Millennium Post
Game On

Miles to go

In a sport where critics are unforgiving during players’ bad career patches, fiery pacer Umran Malik — a ‘work in progress’ — must take inspiration and guidance from his experienced counterparts and mentors to remain relevant in the long run

Miles to go
X

Notwithstanding the Covid 'outbreak' in the Delhi Capitals IPL team, a lot of focus has been on the flop shows, with former Team India captain Virat Kohli and current captain Rohit Sharma coming in for caustic criticism. Call it being put under the scanner or castigation of sorts, this sort of criticism is best reserved for the roadside paanwallah, not experts.

Cricket becomes a mass hysteria of sorts in India when the IPL is in progress. Heroes become zeroes and zeros become heroes. If Kohli and Rohit are now being slammed for lack of runs, then just a few weeks back, MS Dhoni was being ripped apart for no longer being a winner. The champion captain once again popped the champagne cork, by virtue of his performance against Mumbai Indians, forcing people to start calling him the same MSD of yore.

Hits and misses are part of IPL. It is impossible to be peaking right through the long competition, given the hard format and being inside the Bio Bubble. At a time when we thought India was done with the Covid-19 virus, new variants are emerging. Some have pressed the panic button, but, by now, everyone knows we have to live with the virus for a few years. Vaccine booster (or preventive) shots are again in demand. Yet, in the IPL, what is needed is booster shots of a different nature that can fire up performances.

Delhi Capitals were being blamed for players catching the virus, for no fault of theirs. It is not as if they did something outrageous to catch the virus. The sheer unpredictability and virulent nature of the virus allow it to hit people when least expected. But then, IPL teams have enough players to take the field even when some are quarantined. Even with a change of venue from Pune to Mumbai — a city with venue options galore — Delhi Capitals, under Rishabh Pant, continues to grab headlines.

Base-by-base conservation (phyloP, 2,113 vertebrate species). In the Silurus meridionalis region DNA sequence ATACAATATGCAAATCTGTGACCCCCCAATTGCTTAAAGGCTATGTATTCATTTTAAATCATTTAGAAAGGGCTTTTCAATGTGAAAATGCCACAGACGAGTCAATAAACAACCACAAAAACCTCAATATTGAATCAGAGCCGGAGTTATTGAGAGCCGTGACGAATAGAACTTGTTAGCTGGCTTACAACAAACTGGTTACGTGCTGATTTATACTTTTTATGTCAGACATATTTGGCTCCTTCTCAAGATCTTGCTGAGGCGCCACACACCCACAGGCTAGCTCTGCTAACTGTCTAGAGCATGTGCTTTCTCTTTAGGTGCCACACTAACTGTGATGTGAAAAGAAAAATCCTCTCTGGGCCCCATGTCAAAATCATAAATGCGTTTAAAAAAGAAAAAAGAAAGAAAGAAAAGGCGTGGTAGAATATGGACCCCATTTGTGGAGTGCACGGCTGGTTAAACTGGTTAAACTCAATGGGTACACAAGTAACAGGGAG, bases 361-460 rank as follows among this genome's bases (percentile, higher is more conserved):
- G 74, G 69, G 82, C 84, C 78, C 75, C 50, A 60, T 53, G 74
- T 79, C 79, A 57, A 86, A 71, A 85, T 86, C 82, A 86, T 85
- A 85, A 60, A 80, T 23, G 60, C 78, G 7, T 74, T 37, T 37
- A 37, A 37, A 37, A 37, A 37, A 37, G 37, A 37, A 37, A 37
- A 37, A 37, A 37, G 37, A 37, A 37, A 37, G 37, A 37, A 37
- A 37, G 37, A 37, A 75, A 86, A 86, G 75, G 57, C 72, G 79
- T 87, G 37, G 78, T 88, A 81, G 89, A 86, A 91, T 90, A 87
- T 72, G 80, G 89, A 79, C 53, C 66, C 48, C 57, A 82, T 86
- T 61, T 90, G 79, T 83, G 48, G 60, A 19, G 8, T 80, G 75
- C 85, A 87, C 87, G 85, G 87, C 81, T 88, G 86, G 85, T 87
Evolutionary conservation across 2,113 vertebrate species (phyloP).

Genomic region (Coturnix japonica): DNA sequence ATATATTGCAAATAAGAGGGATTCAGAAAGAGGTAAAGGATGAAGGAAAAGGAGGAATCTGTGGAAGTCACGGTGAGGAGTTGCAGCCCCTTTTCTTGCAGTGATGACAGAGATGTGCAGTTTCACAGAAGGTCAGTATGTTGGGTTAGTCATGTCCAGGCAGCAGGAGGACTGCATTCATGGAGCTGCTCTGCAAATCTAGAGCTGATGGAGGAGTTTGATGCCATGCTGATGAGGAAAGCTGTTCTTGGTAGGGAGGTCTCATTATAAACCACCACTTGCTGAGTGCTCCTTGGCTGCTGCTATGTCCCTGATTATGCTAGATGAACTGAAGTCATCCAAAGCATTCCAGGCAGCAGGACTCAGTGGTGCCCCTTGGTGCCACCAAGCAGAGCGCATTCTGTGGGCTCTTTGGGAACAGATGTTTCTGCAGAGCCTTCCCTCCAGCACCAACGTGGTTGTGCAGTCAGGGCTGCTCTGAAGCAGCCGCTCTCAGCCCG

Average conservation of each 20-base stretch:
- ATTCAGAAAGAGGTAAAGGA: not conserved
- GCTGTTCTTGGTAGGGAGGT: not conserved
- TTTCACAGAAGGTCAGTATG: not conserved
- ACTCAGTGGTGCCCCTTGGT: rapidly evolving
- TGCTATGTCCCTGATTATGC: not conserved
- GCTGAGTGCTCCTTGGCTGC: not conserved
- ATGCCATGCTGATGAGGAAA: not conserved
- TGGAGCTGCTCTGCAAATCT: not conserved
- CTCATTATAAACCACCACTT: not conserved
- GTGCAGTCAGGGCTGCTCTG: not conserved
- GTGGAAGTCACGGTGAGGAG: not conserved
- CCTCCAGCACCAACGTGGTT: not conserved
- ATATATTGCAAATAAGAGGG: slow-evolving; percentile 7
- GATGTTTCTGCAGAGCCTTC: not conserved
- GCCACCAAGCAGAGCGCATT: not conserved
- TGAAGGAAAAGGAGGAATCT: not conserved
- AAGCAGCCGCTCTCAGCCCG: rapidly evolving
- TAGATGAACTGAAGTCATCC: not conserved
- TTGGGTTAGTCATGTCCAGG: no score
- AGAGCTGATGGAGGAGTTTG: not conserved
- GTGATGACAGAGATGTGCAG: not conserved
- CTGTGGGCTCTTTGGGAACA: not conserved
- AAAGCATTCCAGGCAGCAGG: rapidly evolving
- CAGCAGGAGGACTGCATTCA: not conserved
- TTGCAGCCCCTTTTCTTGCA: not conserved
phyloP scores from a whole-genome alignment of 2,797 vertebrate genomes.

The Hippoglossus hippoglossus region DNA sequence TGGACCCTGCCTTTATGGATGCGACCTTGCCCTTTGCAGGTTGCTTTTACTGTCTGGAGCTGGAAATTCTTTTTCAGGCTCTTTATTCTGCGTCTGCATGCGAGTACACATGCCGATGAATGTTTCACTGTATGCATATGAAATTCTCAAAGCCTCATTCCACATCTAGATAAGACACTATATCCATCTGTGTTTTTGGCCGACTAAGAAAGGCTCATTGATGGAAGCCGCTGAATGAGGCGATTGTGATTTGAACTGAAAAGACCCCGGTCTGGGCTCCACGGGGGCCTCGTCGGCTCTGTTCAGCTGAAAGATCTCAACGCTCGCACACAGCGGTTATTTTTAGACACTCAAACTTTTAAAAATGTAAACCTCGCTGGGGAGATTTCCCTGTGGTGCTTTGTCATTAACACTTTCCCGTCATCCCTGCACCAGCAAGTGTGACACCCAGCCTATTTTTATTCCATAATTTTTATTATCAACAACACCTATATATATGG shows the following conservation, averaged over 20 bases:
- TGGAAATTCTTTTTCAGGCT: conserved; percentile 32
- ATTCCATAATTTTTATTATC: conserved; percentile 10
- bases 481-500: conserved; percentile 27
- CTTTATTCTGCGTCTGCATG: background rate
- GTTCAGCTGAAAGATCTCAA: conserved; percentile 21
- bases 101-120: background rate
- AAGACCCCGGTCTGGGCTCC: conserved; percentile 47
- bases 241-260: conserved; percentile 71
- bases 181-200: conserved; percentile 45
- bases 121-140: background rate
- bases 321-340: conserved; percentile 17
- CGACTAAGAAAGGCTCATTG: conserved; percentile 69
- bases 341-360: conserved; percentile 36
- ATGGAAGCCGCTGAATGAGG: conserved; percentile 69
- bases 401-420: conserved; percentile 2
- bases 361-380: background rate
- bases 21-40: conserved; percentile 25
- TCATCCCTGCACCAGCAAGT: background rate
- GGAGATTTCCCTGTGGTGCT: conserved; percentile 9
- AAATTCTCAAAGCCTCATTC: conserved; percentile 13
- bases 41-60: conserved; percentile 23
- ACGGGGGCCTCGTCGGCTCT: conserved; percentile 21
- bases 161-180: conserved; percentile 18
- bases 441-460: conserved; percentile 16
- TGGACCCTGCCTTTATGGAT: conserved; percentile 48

As far as flop shows go, with regard to Kohli and Rohit, the criticism from fans and experts are like that of a hangman wanting to finish his work. When Ravi Shastri says on-air Kohli needs a break, it makes you sit up. Would Shastri have dared to say this when he and Kohli were heads of Team India not long ago? The answer is a firm 'no'.

Being a coach and a commentator are different jobs. Ravi Shastri was, is, and will continue to be one of the best observers of the sport. He is sharp, knows his cricket well and can point out such fine points that you and I cannot observe despite being glued to TV sets. It comes from experience, astuteness and, by nature, being a student of the game. That's why Shastri as a commentator is rated so highly.

This is the season when people are talking about comebacks by performers. Dinesh Karthik, 36, is being touted as the best thing, again, for Indian cricket. He must be chosen for the ICC World T20, say fans and influencers. The tournament will be held later in Australia in 2022. Yes, Dinesh has been explosive and exceptional. Whether the BCCI selectors will go for the old man or prefer younger, explosive talent remains to be seen.

Just as Dinesh Karthik is the flavour in this IPL, there have been rave reviews for tearaway fast bowler Umran Malik. Umran hails from Jammu and reams have been written about his pace and ability to shatter the confidence of the best batsmen.

Umran has a great body for fast bowling but to be bowling with the white ball in the shortest format at a red hot pace is not easy. Fast bowling is not just about pace. It is about being explosive, where the body language has to be aggressive and you have to be fearless. Thus far, Umran has shown a willingness to bowl with zeal and the speed guns are showing he bowls at a click of around 150 kmph.